Bits and pieces in a variety of places. The assumption (to date) has
    been that the DB API is sufficient for almost everything and that you
    really shouldn't use extensions.... :-) However, over the couple of
    years that I have been using the DB API I have discovered a fair number
    of deficiencies with respect to Oracle, in particular when it comes to
    performance and quirks of Oracle. It hasn't been a problem for me since
    I wrote cx_Oracle, but it has been my desire to consolidate the DB API
    document with descriptions of the extensions used by cx_Oracle -- I hope
    to do something about this in the next month or so.
    Now a simpler question:
    is it possible to specify the data source name directly not through
    the alias defined in tnsnames.ora. In perl DBD I can specify a
    connection string like cs = "dbi:Oracle:host=1.10.100.200;sid=TEST"?
    cx_Oracle is passing the string directly to Oracle, so whatever it
    accepts, cx_Oracle will accept. Specifically, you can take the entire
    string that is in your tnsnames.ora file and pass it directly as in

    v_TNS (DESCRIPTION=(ADDRESS_LIST=(ADDRESS=(PROTOCOL=TCP)(HOST=opus)(PORT21)))(CONNECT_DATA=(SIDÞV)))

    v_Connection = cx_Oracle.connect("user", "pw", v_TNS)

    and that works just fine. Does that answer your question?

    --
    Anthony Tuininga
    anthony at computronix.com

    Computronix
    Distinctive Software. Real People.
    Suite 200, 10216 - 124 Street NW
    Edmonton, AB, Canada T5N 4A3
    Phone: (780) 454-3700
    Fax: (780) 454-3838
    http://www.computronix.com
  • ґРЬшРЭ і. at Sep 13, 2002 at 5:25 pm

    Now a simpler question:
    is it possible to specify the data source name directly not through
    the alias defined in tnsnames.ora. In perl DBD I can specify a
    connection string like cs = "dbi:Oracle:host=1.10.100.200;sid=TEST"?
    cx_Oracle is passing the string directly to Oracle, so whatever it
    accepts, cx_Oracle will accept. Specifically, you can take the entire
    string that is in your tnsnames.ora file and pass it directly as in
    v_TNS > (DESCRIPTION=(ADDRESS_LIST=(ADDRESS=(PROTOCOL=TCP)(HOST=opus)(PORT21)))(CONNECT_DATA=(SIDÞV)))
    v_Connection = cx_Oracle.connect("user", "pw", v_TNS)
    and that works just fine. Does that answer your question?
    Yes. Thanks. I would only suggest that you can add a function to
    cx_Oracle to make that big ugly string from 3 parameters.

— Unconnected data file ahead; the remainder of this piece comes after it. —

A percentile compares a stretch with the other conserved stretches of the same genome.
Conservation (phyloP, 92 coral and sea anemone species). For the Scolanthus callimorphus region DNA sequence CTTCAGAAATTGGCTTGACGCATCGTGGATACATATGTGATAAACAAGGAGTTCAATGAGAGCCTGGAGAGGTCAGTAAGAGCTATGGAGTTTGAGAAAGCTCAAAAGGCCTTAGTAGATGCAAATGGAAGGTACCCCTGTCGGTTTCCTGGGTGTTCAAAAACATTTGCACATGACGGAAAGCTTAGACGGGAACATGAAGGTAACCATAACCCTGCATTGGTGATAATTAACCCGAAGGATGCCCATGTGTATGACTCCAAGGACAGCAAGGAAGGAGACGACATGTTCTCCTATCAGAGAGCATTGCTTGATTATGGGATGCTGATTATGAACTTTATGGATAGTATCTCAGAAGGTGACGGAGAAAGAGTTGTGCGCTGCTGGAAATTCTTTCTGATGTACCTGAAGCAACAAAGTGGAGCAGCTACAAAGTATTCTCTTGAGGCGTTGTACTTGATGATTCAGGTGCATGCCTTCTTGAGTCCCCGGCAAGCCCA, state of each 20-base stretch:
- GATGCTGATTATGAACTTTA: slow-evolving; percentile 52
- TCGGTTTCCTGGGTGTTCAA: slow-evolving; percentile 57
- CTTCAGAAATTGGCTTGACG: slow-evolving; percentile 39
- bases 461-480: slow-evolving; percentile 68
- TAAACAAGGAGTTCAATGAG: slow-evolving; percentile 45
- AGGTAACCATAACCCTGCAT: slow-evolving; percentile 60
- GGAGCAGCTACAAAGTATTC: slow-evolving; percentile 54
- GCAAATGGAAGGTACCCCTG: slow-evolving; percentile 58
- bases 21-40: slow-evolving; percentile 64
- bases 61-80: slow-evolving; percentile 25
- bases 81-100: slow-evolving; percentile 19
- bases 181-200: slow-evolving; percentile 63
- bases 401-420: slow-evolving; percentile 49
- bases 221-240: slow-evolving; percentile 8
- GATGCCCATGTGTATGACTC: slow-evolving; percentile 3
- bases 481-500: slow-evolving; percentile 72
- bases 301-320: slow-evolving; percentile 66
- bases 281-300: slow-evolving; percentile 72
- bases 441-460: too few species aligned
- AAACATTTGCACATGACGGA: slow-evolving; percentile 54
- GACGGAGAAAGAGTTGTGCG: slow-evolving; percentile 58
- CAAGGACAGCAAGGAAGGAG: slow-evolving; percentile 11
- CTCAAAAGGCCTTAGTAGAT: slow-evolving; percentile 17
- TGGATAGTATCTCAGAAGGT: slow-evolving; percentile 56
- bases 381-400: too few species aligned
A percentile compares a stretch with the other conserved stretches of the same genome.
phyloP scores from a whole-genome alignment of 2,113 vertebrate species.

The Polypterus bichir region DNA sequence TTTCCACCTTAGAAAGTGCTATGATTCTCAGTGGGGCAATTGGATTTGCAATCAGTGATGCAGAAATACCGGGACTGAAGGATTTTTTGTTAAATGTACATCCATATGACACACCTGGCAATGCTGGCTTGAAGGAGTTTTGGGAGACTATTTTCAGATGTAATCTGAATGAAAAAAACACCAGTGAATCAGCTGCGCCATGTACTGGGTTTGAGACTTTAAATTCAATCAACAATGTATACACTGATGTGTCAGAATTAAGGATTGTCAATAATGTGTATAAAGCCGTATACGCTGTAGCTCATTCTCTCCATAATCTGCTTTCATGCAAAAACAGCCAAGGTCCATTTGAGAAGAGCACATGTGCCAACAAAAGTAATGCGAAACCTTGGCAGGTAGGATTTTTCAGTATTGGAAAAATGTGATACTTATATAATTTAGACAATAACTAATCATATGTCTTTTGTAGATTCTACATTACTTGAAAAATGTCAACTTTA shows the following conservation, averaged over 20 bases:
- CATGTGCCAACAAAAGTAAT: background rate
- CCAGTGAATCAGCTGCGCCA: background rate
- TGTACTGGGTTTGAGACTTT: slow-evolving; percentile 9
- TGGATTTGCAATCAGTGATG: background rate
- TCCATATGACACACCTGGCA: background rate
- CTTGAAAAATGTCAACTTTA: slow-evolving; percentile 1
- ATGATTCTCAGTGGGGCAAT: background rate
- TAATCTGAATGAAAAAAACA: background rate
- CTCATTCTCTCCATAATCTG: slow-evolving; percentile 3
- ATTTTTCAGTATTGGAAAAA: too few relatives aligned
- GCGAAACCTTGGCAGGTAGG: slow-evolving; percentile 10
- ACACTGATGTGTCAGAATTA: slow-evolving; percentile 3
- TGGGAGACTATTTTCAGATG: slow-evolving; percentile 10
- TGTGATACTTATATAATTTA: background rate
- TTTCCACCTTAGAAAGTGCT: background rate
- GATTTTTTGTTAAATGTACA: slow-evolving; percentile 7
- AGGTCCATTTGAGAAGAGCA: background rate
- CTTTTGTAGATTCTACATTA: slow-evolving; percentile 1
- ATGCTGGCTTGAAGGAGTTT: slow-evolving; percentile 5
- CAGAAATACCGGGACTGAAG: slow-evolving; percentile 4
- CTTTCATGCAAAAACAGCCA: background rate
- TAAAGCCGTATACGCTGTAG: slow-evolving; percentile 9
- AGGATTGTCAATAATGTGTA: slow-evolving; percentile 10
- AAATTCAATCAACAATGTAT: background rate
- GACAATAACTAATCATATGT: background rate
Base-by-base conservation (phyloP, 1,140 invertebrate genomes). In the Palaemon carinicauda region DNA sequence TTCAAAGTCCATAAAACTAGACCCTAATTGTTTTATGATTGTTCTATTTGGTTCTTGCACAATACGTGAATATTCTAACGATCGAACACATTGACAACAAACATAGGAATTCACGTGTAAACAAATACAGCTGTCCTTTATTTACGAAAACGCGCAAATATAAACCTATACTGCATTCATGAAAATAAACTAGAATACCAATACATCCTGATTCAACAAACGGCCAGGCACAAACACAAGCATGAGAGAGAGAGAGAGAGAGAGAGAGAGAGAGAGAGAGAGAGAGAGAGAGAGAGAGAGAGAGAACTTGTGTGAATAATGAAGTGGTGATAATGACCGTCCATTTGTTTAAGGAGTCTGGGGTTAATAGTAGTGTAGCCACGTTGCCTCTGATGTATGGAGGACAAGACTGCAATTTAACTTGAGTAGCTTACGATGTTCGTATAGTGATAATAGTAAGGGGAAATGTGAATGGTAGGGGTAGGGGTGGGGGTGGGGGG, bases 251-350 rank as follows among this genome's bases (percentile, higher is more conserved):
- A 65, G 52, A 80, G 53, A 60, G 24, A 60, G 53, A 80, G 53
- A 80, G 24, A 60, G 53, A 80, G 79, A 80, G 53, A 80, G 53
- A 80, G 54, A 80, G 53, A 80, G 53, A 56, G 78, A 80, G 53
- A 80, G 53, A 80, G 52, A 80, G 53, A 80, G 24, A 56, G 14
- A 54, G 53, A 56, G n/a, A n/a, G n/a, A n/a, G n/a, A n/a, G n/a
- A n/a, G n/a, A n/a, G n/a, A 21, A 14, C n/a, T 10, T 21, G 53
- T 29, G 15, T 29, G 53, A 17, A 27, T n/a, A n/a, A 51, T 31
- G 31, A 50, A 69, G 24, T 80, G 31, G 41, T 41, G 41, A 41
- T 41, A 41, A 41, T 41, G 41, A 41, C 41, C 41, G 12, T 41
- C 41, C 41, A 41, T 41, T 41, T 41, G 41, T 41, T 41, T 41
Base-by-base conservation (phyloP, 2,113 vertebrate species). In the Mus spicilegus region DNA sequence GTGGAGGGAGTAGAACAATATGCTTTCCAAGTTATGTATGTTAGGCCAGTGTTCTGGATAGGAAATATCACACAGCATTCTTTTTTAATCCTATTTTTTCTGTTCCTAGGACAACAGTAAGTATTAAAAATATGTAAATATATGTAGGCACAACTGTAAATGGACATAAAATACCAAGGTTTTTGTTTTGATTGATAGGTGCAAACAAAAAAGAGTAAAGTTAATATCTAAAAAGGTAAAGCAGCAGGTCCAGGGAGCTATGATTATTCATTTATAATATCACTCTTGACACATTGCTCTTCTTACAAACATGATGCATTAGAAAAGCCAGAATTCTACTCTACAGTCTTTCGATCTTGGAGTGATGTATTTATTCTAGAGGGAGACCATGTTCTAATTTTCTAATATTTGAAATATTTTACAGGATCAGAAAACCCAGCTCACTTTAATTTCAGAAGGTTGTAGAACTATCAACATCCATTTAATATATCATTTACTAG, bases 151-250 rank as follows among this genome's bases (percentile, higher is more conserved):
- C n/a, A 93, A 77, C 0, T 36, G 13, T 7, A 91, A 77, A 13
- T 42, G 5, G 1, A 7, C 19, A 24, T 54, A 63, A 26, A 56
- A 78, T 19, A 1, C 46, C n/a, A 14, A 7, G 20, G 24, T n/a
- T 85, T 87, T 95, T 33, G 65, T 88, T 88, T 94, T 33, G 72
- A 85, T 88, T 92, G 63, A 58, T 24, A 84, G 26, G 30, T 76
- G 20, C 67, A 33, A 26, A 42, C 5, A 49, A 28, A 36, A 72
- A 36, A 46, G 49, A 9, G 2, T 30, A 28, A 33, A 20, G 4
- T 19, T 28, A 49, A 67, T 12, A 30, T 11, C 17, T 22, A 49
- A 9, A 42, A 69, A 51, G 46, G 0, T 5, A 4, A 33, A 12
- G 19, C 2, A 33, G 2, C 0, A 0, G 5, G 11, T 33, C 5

something like:

    def makeDSN(host,port,sid):
    return """(DESCRIPTION= (ADDRESS_LIST= (ADDRESS= (PROTOCOL=TCP)
    (HOST=%s) (PORT=%s))) (CONNECT_DATA=(SID=%s)))""" %
    (host,port,sid)





    --
    ??????

    Intel: where Quality is job number 0.9998782345!
  • Anthony Tuininga at Sep 13, 2002 at 6:07 pm

    On Fri, 2002-09-13 at 11:25, ?????? ?. wrote:
    Now a simpler question:
    is it possible to specify the data source name directly not through
    the alias defined in tnsnames.ora. In perl DBD I can specify a
    connection string like cs = "dbi:Oracle:host=1.10.100.200;sid=TEST"?
    cx_Oracle is passing the string directly to Oracle, so whatever it
    accepts, cx_Oracle will accept. Specifically, you can take the entire
    string that is in your tnsnames.ora file and pass it directly as in
    v_TNS > > (DESCRIPTION=(ADDRESS_LIST=(ADDRESS=(PROTOCOL=TCP)(HOST=opus)(PORT21)))(CONNECT_DATA=(SIDÞV)))
    v_Connection = cx_Oracle.connect("user", "pw", v_TNS)
    and that works just fine. Does that answer your question?
    Yes. Thanks. I would only suggest that you can add a function to
    cx_Oracle to make that big ugly string from 3 parameters.
    something like:

    def makeDSN(host,port,sid):
    return """(DESCRIPTION= (ADDRESS_LIST= (ADDRESS= (PROTOCOL=TCP)
    (HOST=%s) (PORT=%s))) (CONNECT_DATA=(SID=%s)))""" %
    (host,port,sid)
    Sounds reasonable. I'll put it on my list of things to do.




    --
    ??????

    Intel: where Quality is job number 0.9998782345!

    --
    http://mail.python.org/mailman/listinfo/python-list
    --
    Anthony Tuininga
    anthony at computronix.com

    Computronix
    Distinctive Software. Real People.
    Suite 200, 10216 - 124 Street NW
    Edmonton, AB, Canada T5N 4A3
    Phone: (780) 454-3700
    Fax: (780) 454-3838
    http://www.computronix.com